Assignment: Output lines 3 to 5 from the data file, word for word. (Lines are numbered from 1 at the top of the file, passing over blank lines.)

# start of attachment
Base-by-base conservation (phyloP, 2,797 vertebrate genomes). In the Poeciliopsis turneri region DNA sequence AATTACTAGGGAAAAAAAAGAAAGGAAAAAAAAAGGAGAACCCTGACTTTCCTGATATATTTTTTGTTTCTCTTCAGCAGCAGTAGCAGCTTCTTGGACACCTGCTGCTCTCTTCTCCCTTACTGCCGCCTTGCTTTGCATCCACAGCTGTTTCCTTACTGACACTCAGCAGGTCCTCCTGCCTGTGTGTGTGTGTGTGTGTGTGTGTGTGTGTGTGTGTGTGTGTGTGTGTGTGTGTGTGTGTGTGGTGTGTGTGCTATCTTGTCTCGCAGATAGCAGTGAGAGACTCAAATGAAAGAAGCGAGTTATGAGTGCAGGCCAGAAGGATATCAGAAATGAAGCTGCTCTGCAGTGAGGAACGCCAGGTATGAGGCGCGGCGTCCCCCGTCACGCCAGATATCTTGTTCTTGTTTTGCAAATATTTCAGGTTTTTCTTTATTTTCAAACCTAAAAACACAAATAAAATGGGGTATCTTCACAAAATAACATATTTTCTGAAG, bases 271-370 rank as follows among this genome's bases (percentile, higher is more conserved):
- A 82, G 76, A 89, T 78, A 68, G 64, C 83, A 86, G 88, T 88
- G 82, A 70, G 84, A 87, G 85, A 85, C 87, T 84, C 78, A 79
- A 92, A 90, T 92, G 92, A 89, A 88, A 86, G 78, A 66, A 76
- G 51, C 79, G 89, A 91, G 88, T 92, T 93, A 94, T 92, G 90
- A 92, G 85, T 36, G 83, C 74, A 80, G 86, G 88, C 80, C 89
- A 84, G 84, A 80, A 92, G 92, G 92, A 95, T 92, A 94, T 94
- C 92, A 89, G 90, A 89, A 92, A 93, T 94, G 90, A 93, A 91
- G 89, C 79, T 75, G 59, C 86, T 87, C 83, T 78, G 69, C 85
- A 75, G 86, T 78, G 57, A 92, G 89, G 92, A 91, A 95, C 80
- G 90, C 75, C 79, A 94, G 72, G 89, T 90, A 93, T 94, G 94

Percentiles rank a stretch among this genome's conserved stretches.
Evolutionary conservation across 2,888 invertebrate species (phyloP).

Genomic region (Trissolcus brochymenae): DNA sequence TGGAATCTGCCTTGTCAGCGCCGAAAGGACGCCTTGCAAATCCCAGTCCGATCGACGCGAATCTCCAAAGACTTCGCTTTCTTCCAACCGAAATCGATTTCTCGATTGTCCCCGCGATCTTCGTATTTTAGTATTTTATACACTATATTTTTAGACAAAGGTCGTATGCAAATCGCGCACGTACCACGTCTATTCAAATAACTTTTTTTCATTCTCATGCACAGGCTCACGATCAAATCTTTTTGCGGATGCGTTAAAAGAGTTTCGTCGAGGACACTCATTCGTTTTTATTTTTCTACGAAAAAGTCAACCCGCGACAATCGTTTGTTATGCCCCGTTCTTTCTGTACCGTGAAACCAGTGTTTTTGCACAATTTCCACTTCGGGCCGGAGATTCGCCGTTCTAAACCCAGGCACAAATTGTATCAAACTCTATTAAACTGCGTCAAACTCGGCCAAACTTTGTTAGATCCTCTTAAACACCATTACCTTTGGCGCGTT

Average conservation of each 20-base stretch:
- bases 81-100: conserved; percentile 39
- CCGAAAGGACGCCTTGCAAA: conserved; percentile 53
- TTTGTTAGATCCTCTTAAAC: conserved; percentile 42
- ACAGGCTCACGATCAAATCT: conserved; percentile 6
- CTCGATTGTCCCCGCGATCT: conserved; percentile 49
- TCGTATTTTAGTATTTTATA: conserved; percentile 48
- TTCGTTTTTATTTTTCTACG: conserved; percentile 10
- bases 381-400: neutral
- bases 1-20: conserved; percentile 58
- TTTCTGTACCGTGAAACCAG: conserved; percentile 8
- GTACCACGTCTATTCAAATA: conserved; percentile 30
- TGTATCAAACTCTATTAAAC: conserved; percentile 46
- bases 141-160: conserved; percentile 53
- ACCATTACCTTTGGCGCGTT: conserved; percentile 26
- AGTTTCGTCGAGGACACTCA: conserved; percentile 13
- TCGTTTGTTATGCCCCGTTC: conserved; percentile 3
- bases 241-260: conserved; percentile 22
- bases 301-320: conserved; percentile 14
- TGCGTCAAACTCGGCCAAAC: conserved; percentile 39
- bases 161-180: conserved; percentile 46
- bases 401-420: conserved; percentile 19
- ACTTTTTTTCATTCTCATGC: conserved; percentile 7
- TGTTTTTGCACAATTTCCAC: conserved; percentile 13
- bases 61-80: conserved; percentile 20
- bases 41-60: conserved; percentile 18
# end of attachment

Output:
- G 82, A 70, G 84, A 87, G 85, A 85, C 87, T 84, C 78, A 79
- A 92, A 90, T 92, G 92, A 89, A 88, A 86, G 78, A 66, A 76
- G 51, C 79, G 89, A 91, G 88, T 92, T 93, A 94, T 92, G 90